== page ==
Big Tech: The Commitment to America promises to take on Big Tech, with a particular emphasis on privacy, parental control on online activities and censorship.  The Task Force focused on three pillars: Big Tech Responsibility, including Section 230 reforms; Big Tech Power, with focus on competition issues; and Big Tech Data, with focus on data privacy and security matters. Lawmakers in both parties have pushed legislative proposals in the 117th Congress that address various aspects of “Big Tech” but it does not appear the major proposals will get over the finish line this year, creating potential for bipartisan compromise in the 118th Congress.   

Healthcare: The Healthy Future Task Force moves away from repeal and replace of Obamacare, instead focusing on “personalized care to provide affordable options and better quality.” Republicans pledge to lower costs thorough price transparency, competition, choice, and expanded telemedicine options. The Republican commitment also pledges to “to improve our nation’s fiscal health by cracking down on taxpayer dollars wasted on improper payments in government health care programs.”

Oversight: Finally, House Republicans are committed to “hold Washington Accountable.”  In a divided government, when a party controls one or both chambers of Congress, but not the White House, oversight becomes more important and highlighted. House Republicans intend to pursue an aggressive oversight plan, with topics ranging from the origins of COVID to perceived political bias at the FBI to corporate wokeness to Big Tech’s alleged censorship of conservatives. 

Make no mistake, the “Commitment to America” is a high-level campaign document, and the audience is potential voters in the November midterm elections. Nevertheless, it provides a clear roadmap of where House Republicans are headed if they win a majority in November: Confronting China, bringing the supply chain closer to home, energy independence, and aggressive oversight of corporate America and the Biden Administration.

House passes plan to head off future Trumpian election challenges

The legislation won't pass the Senate in its current form, but Democrats see protecting the transition of presidential power as a potentially winning issue in November.  The House on Wednesday passed a proposal aimed at preventing another Jan. 6, mostly along party lines, setting up some wrangling with senators as they consider their own bipartisan version across the Capitol.  The proposal to modernize the Electoral Count Act, which backers of Donald Trump tried to manipulate on Jan. 6, 2021 to keep the former president in the White House, cleared the House in a 229-203 vote. Only nine Republicans — including Reps. Liz Cheney of Wyoming, Adam Kinzinger of Illinois and Peter Meijer of Michigan, who aren’t returning to Congress next year — joined all Democrats in voting for the legislation.  It’s a sign that Democrats view the MAGA moniker, and the fallout from Trump supporters’ violent attack on the Capitol, as a potent path to persuade voters of the former president’s connection to this November’s crop of Republican candidates. While Democrats have struggled to counter GOP economic attacks, they’re hoping democracy protection can join abortion rights as a way to pump turnout in the fall.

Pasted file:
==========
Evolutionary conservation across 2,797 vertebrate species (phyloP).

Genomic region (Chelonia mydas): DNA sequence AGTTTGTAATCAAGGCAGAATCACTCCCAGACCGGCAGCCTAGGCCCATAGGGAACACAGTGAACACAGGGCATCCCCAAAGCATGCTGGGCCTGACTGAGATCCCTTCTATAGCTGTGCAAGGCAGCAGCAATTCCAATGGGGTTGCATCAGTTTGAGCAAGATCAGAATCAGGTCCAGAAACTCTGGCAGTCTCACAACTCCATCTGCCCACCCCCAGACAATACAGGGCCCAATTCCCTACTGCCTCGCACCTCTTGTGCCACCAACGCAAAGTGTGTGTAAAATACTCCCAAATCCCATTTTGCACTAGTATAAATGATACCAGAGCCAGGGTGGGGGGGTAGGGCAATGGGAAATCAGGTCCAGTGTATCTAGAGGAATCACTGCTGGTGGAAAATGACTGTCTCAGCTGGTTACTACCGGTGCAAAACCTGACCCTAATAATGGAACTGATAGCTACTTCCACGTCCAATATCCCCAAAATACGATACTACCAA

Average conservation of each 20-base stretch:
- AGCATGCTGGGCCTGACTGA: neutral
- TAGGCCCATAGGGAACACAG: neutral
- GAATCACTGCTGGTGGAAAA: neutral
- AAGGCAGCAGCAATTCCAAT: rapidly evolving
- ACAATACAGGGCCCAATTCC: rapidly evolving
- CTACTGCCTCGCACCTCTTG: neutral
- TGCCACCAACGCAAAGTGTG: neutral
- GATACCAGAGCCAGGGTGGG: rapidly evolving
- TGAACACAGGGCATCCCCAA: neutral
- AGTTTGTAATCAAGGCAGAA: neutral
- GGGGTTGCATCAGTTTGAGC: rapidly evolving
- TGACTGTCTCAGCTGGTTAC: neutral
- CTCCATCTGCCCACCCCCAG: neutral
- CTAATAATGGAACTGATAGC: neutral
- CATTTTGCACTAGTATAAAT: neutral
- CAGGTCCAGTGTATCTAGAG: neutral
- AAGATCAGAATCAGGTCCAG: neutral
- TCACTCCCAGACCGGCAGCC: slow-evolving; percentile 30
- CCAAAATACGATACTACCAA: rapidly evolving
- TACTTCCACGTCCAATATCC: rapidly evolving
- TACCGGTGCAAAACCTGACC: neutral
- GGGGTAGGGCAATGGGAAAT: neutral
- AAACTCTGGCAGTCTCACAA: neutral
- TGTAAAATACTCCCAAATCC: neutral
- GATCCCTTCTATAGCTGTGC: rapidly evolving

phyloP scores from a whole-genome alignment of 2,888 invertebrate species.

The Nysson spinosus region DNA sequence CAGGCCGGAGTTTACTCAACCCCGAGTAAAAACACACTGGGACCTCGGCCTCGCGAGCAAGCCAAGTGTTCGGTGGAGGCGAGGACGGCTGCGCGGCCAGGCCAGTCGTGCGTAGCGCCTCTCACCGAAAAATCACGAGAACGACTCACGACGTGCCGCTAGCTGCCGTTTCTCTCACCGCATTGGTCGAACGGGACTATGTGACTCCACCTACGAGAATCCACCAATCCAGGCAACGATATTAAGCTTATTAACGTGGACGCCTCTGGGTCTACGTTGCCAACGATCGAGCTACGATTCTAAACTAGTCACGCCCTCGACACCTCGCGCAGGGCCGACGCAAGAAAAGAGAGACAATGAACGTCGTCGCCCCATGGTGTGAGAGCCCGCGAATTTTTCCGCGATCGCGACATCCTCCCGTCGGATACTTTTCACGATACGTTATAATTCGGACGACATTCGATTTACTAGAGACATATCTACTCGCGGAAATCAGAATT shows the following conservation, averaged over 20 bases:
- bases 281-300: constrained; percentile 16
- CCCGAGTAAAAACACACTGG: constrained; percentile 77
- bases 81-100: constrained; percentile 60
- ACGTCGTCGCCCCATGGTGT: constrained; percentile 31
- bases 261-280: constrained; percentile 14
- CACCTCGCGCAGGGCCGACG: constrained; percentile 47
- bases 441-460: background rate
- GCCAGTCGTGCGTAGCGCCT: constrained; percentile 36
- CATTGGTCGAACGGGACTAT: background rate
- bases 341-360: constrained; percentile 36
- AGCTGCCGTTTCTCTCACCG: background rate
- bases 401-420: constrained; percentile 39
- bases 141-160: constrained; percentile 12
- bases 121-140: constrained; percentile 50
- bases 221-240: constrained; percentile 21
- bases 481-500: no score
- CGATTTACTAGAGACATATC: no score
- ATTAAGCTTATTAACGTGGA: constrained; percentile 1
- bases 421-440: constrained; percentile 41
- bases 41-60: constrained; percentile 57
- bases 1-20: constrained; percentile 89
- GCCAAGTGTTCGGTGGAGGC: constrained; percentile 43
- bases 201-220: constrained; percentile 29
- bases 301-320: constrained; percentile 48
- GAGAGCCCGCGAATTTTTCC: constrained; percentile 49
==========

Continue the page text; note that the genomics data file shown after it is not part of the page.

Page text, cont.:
Schumer 2.0: How a surprise same-sex marriage decision explains the Senate leader.

Republicans were surprised the majority leader would delay a vote that could hurt them in November. The New Yorker said he only brings the partisan pain when he has no other options.  huck Schumer concedes that forcing the GOP to vote on same-sex marriage protections before the election would have been the “easy thing.” Instead he took the path that defied his reputation as the Senate’s campaigner-in-chief.  By punting what loomed as a difficult vote for Republicans until after the election, the Senate majority leader surprised both his critics and his allies. Inside Schumer’s caucus, some Democrats counseled a more confrontational approach in the hopes of pinning down Republicans.